It’s that sort of mongrel-like mentality and eagerness to stamp authority on proceedings that will help turn around a Wallabies forward pack that has earned a reputation as a soft playing group in recent times.
Don’t expect that to stay the same for as long as Wilson is around – which should be for a long time to come.
In all fairness, TJ Perenara didn’t really put a foot wrong in the first two Bledisloe Cup matches as he came on for brief cameo appearances in place of Aaron Smith.
Signs of wobbles began to emerge in Sydney, though, when a sloppy display of passing towards the end of the match was a far cry from the clean, crisp service Smith regularly whips up.
In a match that had already been won by a record margin, however, that proved insignificant in the scheme of things, and so Perenara was granted a rare test start for the dead rubber clash in Brisbane.
The Wallaby was shown a red card for a high tackle at Suncorp Stadium. pic.twitter.com/hfOZpcOVLu
— RugbyPass (@RugbyPass) November 9, 2020
Perhaps that might be his final start in a black jersey, against tier one nations at least, as a complete lack of composure, poor discipline, silly decision-making and simple errors cost his side dearly at Suncorp Stadium.
The 68-test veteran’s departure from the contest came far too late in the game, but even then the impetus brought by reserve halfback Brad Weber in the final four minutes was very noticeable compared to Perenara.
With a sabbatical stint in Japan looming on the horizon, his status as New Zealand’s second-choice halfback may come into question by the time he returns from the Top League.
It might be harsh to label Ofa Tuungafasi as a loser from this year’s Bledisloe Cup series given the red card he picked up for a dangerous tackle on Wallabies wing Tom Wright didn’t actually impact the result of the series.
In fact, this year has seen Tuungafasi emerge as arguably the best prop in New Zealand through his powerful, defence and strong scrummaging – both of which were key to the Blues’ success in Super Rugby.
That earned him a starting role for the All Blacks in all four of their tests against Australia, and in three of those, he put in good shifts to build on his stellar season.
Things turned to custard in Brisbane, though, as Tuungafasi was sent from the field as his shoulder connected with Wright’s chin in a tackle in the 23rd minute, putting his team under all sorts of pressure as they went on to lose 24-22.
Nic Berry’s decision to hand the 28-year-old New Zealand’s fifth red card in test history was polarising among fans and pundits, but in this day and age, it should be common knowledge that the head is sacrosanct.
No matter the intent, if you collide into someone else’s noggin, you’re as good as gone, and unfortunately for Tuungafasi, being the catalyst of a famous Wallabies win over the All Blacks is enough to place him on this list.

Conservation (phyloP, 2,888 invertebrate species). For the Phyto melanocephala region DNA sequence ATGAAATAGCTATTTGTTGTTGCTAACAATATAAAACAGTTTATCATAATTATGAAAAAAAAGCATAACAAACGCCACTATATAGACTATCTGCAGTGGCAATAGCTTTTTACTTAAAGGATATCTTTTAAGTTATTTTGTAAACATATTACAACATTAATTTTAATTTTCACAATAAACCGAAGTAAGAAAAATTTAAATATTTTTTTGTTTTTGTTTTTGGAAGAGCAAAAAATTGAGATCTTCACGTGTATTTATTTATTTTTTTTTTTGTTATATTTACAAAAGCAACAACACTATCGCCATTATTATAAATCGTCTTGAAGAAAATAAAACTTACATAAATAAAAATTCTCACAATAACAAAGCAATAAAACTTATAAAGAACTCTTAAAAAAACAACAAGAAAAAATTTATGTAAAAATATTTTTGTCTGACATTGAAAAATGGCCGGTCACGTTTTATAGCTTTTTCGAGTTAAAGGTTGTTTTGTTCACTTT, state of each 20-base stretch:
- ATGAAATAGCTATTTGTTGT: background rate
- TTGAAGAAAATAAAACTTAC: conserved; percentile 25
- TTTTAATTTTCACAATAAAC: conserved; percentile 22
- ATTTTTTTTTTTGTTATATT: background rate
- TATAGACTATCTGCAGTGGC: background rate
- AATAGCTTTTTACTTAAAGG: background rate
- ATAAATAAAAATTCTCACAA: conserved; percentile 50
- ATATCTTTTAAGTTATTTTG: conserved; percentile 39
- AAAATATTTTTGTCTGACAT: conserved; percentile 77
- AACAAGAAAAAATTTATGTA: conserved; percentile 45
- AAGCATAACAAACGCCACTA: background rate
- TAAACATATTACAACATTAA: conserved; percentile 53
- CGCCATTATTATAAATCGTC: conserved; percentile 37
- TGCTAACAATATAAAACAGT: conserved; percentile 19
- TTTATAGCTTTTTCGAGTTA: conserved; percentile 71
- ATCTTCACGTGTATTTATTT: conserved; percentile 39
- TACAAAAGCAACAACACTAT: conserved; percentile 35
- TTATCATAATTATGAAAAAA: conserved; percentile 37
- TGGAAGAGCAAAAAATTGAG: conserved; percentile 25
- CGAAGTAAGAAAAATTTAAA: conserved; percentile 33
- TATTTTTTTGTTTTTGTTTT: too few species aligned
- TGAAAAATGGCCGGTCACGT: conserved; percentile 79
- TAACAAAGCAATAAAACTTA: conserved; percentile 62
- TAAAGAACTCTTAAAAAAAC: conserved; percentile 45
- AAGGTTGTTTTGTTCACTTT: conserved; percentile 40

Another young Wallabies star in the making, let it be known that there is plenty to come from 20-year-old playmaker Noah Lolesio in the green-and-gold jersey in the years ahead.
He was an integral part of the Brumbies’ Super Rugby AU success from first-five, and is part of the emerging crop of talent coming out of last year’s Australian U20 side that looks destined for great things.
In spite of that, he suffered a dismal test debut after Wallabies boss Dave Rennie thrust him into the cauldron as his side’s starting No. 10 in Bledisloe Cup III.
Injuries to incumbent pivots James O’Connor and Matt To’omua forced the youngster into a difficult task of keeping the All Blacks at bay as they looked to wrap up the series at Sydney’s ANZ Stadium.
What ensued was a 43-5 thrashing, with Lolesio at the forefront of the crushing defeat as he struggled to accustom himself on the international stage.
Caught out defensively and tactically, it was a bittersweet debut for Lolesio, who endured a torrid time against a rampant and vastly more experienced All Blacks side, although he did manage to bag his side’s only points with a try just after halftime.
New Wallabies wing Filipo Daugunu suffered a similar fate in Sydney a fortnight ago, as he was made to regret the overconfidence he showed in a press conference leading into the test earlier in the week.
A standout for the Reds over the past few seasons, the Fijian-born speedster made a point of how keen he was to smash fellow rookie Caleb Clarke and diminish his attacking threat after the latter had flourished in both Wellington and Auckland.
However, Daugunu was sin binned just four minutes into his third test match for dangerously clattering into Clarke in the air.
Upon his return, the All Blacks had opened the scoring through Karl Tu’inukuafe, and by the end of the half, the visitors were up 26-0 thanks to an inspirational showing by Richie Mo’unga.
Daugunu’s erratic performance didn’t help Australia’s cause as they fell to a 38-point hiding that ensured the All Blacks retained the Bledisloe Cup for another year, and he was subsequently dropped from the starting squad for the Brisbane test a week later.